The weather began to change when I passed Bull Gap, which has an elevation of 3,107 feet. Wispy fog began to appear, and ahead of me and over the valleys and ridges beyond the road I could see that the clouds were starting to drop. That kind of weather can make for suddenly dangerous driving conditions, but when I felt a little frisson of fear and excitement it was because I felt a threshold shift with the changing weather. I was not sure what I might encounter if I continued up the road, but I simply had to go on. I had to know. I had to experience the mystery. As I drew nearer to the visitor center, which has an elevation of 5,497 feet, visibility continued to decrease until the road was nearly enveloped by clouds. By the time I pulled into the parking lot, I could see no farther than ten yards. The clouds were thick, damp, and cold. I was certainly not going to be able to watch the sunset. Parked in front of the stone wall that keeps visitors from plunging down the mountain, I could see the wall clearly but the branches beyond it were shadowy lines in the mist. I turned the engine off, rolled the windows down, and waited.
Except for an occasional murmur of muffled conversation in the distance, there was no sound. No traffic, no insects, no birds calling. Everything was still, and that stillness heightened the feeling of expectation that lay huddled in my chest like a cunning, rusty red-brown fox waiting to pounce. I sat there for more than an hour, focused on nothing and everything, letting my thoughts drift with the clouds as I tuned into the environment. Eventually, I could no longer ignore my cold nose and cheeks or that my body was becoming uncomfortable and encouraging me to leave. I got out of the car to stretch my legs and warm myself up with a walk. The visual range had not improved, and the way the rolling, shifting mist curled and swept around me as I walked brought to mind old books, British moors, and Edgar Allen Poe.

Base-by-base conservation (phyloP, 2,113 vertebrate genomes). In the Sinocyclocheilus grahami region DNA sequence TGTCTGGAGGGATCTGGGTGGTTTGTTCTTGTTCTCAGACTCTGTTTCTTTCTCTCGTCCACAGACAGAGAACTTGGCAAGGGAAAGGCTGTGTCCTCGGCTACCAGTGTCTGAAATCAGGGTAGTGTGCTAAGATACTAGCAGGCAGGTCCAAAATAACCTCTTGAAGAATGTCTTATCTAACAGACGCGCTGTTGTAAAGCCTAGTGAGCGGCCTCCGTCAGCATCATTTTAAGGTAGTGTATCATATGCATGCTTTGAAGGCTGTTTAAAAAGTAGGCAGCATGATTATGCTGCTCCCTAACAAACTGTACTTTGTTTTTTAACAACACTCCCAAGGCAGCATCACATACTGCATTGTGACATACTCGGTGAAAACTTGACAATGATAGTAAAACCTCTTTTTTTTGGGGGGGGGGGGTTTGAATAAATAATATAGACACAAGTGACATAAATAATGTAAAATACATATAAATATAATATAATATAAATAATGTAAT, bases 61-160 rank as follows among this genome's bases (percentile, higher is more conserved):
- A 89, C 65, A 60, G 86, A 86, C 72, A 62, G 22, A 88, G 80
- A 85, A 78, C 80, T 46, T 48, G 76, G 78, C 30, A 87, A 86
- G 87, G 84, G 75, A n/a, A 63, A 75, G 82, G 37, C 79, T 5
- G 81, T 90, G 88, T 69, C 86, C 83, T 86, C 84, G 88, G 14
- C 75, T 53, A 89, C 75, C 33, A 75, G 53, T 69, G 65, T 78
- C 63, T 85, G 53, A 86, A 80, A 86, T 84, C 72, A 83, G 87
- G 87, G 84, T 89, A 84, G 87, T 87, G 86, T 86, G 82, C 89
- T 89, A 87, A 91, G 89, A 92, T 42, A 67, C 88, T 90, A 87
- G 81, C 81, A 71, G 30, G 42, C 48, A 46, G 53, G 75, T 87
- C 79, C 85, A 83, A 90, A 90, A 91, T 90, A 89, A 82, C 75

Might as well see if I can get this meeting started, I thought. I called out to the presence that was waiting somewhere out there in the clouds.
“Spirit, I know you are here!” I said. “I can feel you! What do you think? Sherlock Holmes or Poe?”
I did not wait long for an answer; a seemingly disembodied baritone voice replied, “Definitely Poe.”
The speaker’s decidedly southern accent stretched the name into two syllables. No mystic encounter there, then. We both laughed. Then I heard the throaty growl as the engine of a heavy-duty pickup truck turned over and I watched as headlights tried to cut through the fog and one of my unseen companions left the parking lot. Sighing, I kicked some leaves around with the toe of my shoe. I stepped up to the wall and peered into the mist, searching for a face or shape or sign of any kind. The fox in my chest had gone to sleep, probably with her tail curled around her nose in an effort to stay warm. No one appeared. Nothing appeared. One more sigh, then I spoke in a quieter tone of voice.